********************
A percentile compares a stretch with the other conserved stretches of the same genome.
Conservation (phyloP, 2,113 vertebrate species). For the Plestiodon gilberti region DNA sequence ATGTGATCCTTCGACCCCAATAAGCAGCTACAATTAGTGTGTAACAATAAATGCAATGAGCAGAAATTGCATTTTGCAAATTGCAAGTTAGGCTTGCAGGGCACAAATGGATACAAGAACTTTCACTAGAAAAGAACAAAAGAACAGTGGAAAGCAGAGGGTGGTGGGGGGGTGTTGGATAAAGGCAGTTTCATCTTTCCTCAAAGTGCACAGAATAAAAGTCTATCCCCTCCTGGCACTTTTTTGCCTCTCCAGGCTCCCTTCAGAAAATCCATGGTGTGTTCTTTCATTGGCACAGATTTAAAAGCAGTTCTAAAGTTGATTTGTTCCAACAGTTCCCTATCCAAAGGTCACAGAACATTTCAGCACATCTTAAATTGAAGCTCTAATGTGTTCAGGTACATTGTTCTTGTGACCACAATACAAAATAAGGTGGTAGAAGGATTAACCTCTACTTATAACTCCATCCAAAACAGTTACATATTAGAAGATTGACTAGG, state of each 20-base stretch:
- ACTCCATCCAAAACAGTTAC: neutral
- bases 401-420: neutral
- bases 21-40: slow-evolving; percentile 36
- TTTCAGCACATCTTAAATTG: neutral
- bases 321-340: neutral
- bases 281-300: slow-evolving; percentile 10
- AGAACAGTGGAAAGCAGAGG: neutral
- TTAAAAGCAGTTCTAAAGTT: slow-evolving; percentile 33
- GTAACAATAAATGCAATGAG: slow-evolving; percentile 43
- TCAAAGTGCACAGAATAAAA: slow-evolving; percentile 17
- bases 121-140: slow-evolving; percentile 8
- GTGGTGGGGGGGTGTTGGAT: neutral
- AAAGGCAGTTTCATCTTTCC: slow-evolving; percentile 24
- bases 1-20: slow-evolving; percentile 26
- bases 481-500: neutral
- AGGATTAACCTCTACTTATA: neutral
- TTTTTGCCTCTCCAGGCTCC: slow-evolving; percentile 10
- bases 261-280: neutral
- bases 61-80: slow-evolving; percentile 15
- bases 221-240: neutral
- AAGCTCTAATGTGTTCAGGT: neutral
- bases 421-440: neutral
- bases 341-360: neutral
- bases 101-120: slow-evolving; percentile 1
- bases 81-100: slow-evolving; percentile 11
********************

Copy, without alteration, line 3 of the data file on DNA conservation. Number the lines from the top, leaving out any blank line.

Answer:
- ACTCCATCCAAAACAGTTAC: neutral